Guru Teg Bahadur’s stay at Anandpur was short and in August 1665 he set out on travels to eastern India. These travels were specifically tailored with the aim of instilling confidence amongst the people – mainly Hindus who feared retribution by Aurangzeb. This did not go well with the local Muslim clerics and on their complaints Aurangzeb arrested Guru Teg Bahadur. Favorably for the Sikhs, Raja Ram Singh, son of Raja Jai Singh who had hosted Guru HarKrishan in Delhi a few years ago, interceded and the Guru was released.

Guru Teg Bahadur continued his journey – this time traveling eastward to Mathura, Banaras and eventually to Patna. He left his family at Patna and continued further to Bengal and Assam. Almost 150 years ago, Guru Nanak had visited these areas and there was a sizeable Sikh population that flourished in both Assam and Bengal. In December 1666, Guru Teg Bahadur’s only son Gobind Rai was born in Patna. With Patna as a base, Guru Teg Bahadur continued to travel peacefully throughout the region till about 1670.

Meanwhile, Aurangzeb had grown more intolerant of the Hindus and on April 8, 1669, he issued orders to the governors of all his provinces to destroy, without any mercy, all schools and temples of the Hindus and in particular they were strictly instructed to put an end to the practice of idol worship. Under these circumstances, Guru Teg Bahadur decided to return to the Punjab.

Back in Punjab, Guru Teg Bahadur traveled extensively and moved about with the people of Punjab, constantly uplifting their spirits against all the atrocities of Aurangzeb. The principle of justice, as laid out earlier by Guru Nanak, formed an important feature of his ideology. He emphasized that the exploitation of poor by the rich was unjust and equally unjust was for the poor and weak to compromise with such oppression and tyranny.

Guru Teg Bahadur said that living a truly spiritual life meant that one should neither oppress nor allow to be oppressed. Ever since Guru Nanak, Sikh teachings have emphasized the basic human rights of equality, justice, freedom and religion. Under the inspiring teachings of Guru Teg Bahadur, the Sikhs regained their confidence and continued to grow in numbers and resources.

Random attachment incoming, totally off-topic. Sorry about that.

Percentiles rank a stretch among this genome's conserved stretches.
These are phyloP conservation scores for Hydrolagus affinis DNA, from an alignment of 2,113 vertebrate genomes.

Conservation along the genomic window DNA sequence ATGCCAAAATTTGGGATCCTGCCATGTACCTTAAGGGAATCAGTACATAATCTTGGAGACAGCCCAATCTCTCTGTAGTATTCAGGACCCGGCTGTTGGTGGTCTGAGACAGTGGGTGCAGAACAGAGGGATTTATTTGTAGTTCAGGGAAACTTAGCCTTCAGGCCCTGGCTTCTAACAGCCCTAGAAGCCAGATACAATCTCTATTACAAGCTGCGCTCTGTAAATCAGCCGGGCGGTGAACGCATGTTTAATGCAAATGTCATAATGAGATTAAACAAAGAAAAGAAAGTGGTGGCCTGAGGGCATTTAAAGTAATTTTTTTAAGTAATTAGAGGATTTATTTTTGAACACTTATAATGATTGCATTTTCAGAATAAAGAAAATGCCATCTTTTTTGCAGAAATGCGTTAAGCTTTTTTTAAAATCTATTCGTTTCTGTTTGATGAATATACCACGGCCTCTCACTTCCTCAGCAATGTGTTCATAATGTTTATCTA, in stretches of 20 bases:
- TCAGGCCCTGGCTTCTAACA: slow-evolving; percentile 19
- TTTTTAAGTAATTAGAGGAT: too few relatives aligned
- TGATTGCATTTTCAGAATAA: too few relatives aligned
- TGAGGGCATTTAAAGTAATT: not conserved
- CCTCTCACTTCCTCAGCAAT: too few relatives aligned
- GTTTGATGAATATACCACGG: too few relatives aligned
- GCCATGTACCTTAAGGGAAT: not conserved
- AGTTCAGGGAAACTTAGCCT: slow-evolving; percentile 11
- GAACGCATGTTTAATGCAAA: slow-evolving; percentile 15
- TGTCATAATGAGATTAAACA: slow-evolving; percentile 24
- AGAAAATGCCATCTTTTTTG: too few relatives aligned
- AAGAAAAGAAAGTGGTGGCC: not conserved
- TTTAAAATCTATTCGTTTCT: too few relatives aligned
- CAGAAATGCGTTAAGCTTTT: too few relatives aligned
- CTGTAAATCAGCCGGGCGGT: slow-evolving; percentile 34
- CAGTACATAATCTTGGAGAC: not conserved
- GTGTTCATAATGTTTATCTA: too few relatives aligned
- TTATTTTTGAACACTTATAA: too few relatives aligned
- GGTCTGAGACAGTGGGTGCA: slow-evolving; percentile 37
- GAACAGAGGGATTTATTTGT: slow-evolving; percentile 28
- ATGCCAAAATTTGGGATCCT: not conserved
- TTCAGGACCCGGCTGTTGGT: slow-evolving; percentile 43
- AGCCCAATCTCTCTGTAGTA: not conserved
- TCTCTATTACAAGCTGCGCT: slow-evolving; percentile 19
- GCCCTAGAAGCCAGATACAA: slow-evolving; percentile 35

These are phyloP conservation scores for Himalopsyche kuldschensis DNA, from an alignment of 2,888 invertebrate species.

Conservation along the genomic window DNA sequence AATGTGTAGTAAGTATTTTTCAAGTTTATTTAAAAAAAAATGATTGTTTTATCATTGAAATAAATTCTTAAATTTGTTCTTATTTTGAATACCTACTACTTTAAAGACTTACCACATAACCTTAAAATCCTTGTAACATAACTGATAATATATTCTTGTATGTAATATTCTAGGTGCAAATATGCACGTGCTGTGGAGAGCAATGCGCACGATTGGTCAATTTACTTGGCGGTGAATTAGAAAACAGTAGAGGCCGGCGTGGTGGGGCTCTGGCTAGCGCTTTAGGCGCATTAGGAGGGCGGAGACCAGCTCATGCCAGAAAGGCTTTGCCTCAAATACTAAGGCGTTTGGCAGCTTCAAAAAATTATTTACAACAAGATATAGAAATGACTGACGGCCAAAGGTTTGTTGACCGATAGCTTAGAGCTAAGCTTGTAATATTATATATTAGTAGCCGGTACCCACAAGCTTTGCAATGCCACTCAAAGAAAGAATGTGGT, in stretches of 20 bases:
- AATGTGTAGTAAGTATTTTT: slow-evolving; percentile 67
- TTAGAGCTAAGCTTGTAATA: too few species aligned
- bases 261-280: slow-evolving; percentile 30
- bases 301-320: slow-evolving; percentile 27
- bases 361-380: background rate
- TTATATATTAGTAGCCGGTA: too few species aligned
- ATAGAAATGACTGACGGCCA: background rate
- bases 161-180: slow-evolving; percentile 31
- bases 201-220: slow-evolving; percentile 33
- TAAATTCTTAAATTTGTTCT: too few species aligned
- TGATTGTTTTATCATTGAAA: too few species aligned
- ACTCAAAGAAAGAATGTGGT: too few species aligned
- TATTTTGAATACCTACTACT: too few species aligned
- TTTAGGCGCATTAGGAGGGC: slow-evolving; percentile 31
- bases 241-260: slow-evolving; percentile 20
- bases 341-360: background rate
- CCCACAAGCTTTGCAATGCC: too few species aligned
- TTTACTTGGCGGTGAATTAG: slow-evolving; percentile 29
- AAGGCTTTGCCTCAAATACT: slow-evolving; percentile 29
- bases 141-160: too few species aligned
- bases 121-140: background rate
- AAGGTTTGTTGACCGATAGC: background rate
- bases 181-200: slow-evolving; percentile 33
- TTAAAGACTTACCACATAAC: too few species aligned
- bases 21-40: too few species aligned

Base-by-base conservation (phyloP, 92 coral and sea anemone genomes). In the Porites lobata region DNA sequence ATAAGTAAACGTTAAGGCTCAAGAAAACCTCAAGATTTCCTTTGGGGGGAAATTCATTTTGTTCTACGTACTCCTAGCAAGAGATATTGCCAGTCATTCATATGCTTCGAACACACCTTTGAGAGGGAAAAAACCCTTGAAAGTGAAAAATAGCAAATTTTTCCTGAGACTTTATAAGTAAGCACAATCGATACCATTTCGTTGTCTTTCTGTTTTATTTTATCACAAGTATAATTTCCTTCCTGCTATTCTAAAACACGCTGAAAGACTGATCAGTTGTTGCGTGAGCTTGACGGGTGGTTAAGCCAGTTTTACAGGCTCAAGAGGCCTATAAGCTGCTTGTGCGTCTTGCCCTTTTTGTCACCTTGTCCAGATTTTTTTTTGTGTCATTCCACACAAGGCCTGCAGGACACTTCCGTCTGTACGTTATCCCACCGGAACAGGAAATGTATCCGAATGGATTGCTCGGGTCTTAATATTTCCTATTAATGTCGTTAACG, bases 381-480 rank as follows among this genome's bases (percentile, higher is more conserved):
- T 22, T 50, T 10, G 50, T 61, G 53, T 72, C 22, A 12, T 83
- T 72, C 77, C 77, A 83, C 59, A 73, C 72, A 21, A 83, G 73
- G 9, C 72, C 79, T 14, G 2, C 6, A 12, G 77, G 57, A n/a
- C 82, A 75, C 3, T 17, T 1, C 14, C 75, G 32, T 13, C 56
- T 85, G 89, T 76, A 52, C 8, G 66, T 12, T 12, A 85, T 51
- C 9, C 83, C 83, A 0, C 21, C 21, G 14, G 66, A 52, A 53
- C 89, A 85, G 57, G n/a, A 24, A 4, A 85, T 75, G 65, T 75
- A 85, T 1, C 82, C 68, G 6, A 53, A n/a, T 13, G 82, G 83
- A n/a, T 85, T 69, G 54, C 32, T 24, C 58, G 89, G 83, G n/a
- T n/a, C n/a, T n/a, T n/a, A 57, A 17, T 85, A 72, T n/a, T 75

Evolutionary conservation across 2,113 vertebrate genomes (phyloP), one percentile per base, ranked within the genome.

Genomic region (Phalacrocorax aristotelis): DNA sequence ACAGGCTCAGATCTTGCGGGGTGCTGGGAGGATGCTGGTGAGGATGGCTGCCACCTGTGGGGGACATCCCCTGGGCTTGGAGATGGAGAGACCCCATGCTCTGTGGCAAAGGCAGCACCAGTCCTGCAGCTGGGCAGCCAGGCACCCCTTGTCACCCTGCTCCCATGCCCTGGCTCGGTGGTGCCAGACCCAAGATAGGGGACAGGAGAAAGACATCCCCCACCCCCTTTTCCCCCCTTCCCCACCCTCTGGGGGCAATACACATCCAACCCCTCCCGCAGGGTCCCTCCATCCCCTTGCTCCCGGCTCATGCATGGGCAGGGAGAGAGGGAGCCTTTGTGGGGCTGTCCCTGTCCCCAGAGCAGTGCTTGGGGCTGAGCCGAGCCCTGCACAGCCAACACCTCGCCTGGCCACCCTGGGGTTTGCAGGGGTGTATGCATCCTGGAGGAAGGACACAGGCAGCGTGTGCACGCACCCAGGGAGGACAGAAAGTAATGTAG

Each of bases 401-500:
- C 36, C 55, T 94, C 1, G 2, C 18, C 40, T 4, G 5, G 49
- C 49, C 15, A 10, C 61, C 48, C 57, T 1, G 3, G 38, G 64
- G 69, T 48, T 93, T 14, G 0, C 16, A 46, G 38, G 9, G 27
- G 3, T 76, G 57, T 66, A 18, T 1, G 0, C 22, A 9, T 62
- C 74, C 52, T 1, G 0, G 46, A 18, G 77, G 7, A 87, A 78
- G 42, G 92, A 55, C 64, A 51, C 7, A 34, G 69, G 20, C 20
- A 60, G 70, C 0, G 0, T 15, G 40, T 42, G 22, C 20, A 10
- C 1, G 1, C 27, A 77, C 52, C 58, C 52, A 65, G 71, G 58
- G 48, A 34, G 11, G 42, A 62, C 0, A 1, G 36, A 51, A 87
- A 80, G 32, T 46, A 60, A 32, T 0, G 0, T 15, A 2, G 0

This tour lasted about 4 years and in 1674, he came back to Anandpur. Even while traveling, Guru Teg Bahadur was deeply connected with the teachings of the Sikh Gurus and he himself composed about 116 hymns that were added to the Adi Granth by Guru Gobind Singh. He showed a remarkable understanding of music and his compositions are spread over 15 Ragas. He also introduced the Raga JaiJaiwanti for his compositions.

Meanwhile, Aurangzeb had accelerated his efforts to convert all Hindus to Islam. At that time in Hinduism, the Brahmins of Kashmir and Banaras enjoyed a reputation of being the wisest and most knowledgeable amongst all Hindu priests. Hence, Aurangzeb decided to convert them first in the hope that once the wisest of them had embraced Islam, the rest would have no choice but to follow suit.

Iftiyar Khan, the Governor of Kashmir, redoubled his efforts to persecute the Brahmins of Kashmir . The Brahmins approached the Rajput kings for protection. These kings, not wanting to upset their equation with Aurangzeb, did nothing to protect the Hindu Brahmins. As a last resort, they decided to approach Guru Teg Bahadur for guidance via one of his disciples, Kripa Ram.